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NY Times Launches Politics Site, Newsletter

The New York Times has gone all in on politics with the debut of First Draft, a new site and newsletter dedicated to analyzing politics, elections and policies.

The Times is touting First Draft as “highly visual” and interactive. Readers will get a shot at asking Times editors anything from their take on the latest news to fact checking a bold claim.

The site will feature breaking news, highlights of the paper’s political coverage, and interviews with experts and big whigs. Speaking of important people, First Draft’s initial newsletter comes packing an interview with Vice President Joe Biden.

First Draft is overseen by Times Washington bureau chief Carolyn Ryan. Carl Hulse serves as chief Washington correspondent and managing editor of the site. His team is rounded out by reporter Alan Rappeport, and editors Nicholas Corasaniti and Paul Volpe.

You can sign up for First Draft’s newsletter here.

NY Times Exec Editor Dean Baquet Explains His Biggest Fear

dean baquetAs executive editor of The New York Times, Dean Baquet has a lot on his mind. But what bothers him the most? What worry swirls in his head? Baquet told The Daily Beast his primary fear is how the Times reports on dangerous areas.

“My biggest concern is how to cover the world right now when it’s really dangerous,” explained Baquet. “How the hell are we going to cover what is a new, heightened U.S. intervention in a region in which the enemies of the U.S. have proven that they do really bad things to journalists? That’s the thing that keeps me most awake at night.”

Baquet also said that he worried about President Obama’s attempts to stop any reporting on national security subjects. He described Obama’s attitude toward the press as “disturbing.”

For more from Baquet, check out the full interview.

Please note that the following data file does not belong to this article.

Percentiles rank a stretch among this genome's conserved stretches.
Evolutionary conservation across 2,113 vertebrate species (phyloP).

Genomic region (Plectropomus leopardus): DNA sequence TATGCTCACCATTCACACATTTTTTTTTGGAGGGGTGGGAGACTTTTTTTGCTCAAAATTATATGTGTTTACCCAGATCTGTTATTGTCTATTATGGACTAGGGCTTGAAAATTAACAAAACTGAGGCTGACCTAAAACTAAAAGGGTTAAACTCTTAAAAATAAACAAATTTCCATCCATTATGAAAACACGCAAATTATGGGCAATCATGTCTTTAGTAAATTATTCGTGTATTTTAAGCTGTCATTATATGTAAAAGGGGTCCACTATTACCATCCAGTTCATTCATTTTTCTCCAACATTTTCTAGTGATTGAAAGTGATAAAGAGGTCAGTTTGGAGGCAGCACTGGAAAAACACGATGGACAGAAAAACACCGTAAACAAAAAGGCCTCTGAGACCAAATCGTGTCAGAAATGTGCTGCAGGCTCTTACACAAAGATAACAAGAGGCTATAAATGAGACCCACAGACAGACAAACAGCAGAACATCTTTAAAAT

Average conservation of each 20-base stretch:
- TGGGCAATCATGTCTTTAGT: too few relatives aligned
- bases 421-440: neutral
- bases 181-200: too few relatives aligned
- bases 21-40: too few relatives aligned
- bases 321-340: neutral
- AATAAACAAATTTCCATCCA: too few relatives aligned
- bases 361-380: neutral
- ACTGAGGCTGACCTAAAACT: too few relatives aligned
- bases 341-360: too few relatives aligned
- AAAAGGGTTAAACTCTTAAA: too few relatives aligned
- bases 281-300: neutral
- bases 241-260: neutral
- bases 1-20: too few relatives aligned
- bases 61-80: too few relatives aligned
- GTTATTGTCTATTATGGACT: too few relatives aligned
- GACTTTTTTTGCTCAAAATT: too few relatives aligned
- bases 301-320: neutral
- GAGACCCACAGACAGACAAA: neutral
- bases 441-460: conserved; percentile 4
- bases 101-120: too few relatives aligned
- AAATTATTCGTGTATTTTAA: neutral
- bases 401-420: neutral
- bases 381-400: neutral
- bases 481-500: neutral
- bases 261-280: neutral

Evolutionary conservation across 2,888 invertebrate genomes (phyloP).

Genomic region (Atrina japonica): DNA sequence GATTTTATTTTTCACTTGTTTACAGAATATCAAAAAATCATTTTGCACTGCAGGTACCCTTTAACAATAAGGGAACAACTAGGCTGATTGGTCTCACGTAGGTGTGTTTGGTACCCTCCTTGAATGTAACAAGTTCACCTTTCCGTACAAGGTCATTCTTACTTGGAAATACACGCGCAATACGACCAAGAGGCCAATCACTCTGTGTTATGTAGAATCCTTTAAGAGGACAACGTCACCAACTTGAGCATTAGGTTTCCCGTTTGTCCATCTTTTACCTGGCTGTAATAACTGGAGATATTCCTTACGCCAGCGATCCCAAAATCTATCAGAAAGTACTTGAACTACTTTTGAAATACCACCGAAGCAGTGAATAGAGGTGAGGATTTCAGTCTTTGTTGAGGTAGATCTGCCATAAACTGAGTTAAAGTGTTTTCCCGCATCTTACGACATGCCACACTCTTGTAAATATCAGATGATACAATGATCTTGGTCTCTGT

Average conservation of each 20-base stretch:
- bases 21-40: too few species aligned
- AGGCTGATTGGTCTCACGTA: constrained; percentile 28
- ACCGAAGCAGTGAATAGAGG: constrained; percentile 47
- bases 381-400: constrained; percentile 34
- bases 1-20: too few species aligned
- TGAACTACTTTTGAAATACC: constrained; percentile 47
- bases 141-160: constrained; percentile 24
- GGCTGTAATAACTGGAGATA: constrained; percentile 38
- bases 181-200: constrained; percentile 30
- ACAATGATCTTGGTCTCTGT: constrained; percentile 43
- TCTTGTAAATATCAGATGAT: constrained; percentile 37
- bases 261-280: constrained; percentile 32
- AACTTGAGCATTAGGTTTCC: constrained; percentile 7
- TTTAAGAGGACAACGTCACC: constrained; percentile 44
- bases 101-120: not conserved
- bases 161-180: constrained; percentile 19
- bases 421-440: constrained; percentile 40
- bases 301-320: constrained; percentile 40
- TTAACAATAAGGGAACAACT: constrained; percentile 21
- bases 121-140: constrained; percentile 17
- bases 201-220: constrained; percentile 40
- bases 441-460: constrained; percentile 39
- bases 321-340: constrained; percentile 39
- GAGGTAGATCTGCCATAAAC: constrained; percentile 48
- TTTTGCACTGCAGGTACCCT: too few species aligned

NY Daily News Proclaims Diddy Dead Since 1996

Sean Combs — aka Puffy, aka Puff Daddy, aka Guy Who Blessed The World with Da Band, aka P. Diddy, aka Diddy — is dead.

The New York Daily News reported that despite plenty of evidence to the contrary, Combs has been dead for the past 18 years. He was killed in a 1996 shooting, which — sadly enough — was the same year Tupac Shakur was murdered.

We would like to thank the Daily News for alerting us to Combs’ death.

To our dearly departed Diddy, please know that it’s kinda hard with you not around. Know you in heaven, smilin’ down. Watching us while we pray for you; every day we pray for you. Till the day we meet again, in my heart is where I keep you friend.

Financial Times Debuts New Look

Say hello to the brand new Financial Times, featuring a new typeface (called “Financier,” of course), new color graphics and a lot less clutter. We’re just glad it’s still pink. Or salmon. Or whatever.

Here’s what Lionel Barber, the FT’s editor, had to say about the revamp:

The refreshed newspaper is an agenda-setting slice of the best of the FT. It complements FT.com and other channels, providing the definitive global perspective on what readers need to know each day. The new FT has visual impact and is easy to navigate, highlighting trends and providing original news, insight, analysis and context.

We think that about covers it.

NY Times Baghdad Bureau Chief Talks Iraq

Tim Arango has been The New York Times’ Baghdad bureau chief since 2010. He recently took part in a Reddit AMA, and below we’ve gathered some of the highlights.

On if America’s influence on Iraq was negative:

Yes, there is no other way to see it. Everything that is occurring in Iraq today is related the American legacy there. The forerunner of ISIS was created to oppose the American occupation, and many of its leaders were in American detention facilities in Iraq. On the other side of the ledger, as it pertains to Iraqi politics, you see the American legacy. The U.S. basically chose Maliki, whose sectarian politics alienated many Sunnis, creating the fertile ground for ISIS to sweep in to these areas. And many of those Maliki policies that have pushed aside the Sunnis were started by the Americans. Excluding Sunnis from political life? that has its origins in the American De-Baathification policy. Maliki’s security policy of conducting mass arrests of Sunni men in the name of fighting terrorism? the U.S. did that too.

On the Times’ Baghdad bureau:

Read more

WSJ Cuts Awards Coordinator

wall_street_journal_logo_01The Wall Street Journal has cut its awards coordinator Debbie Luczak Hoffman. Hoffman — whose role was to nominate the Journal for various honors, including the Pulitzers — had been with the paper since 1992.

As Jim Romenesko notes, Gerard Baker, the Journal’s editor, recently told Der Spiegel that winning Pulitzers wasn’t important. “I don’t judge the success of the Journal by the number of Pulitzer prizes,” said Baker. “It doesn’t say anything about the quality of our journalism.”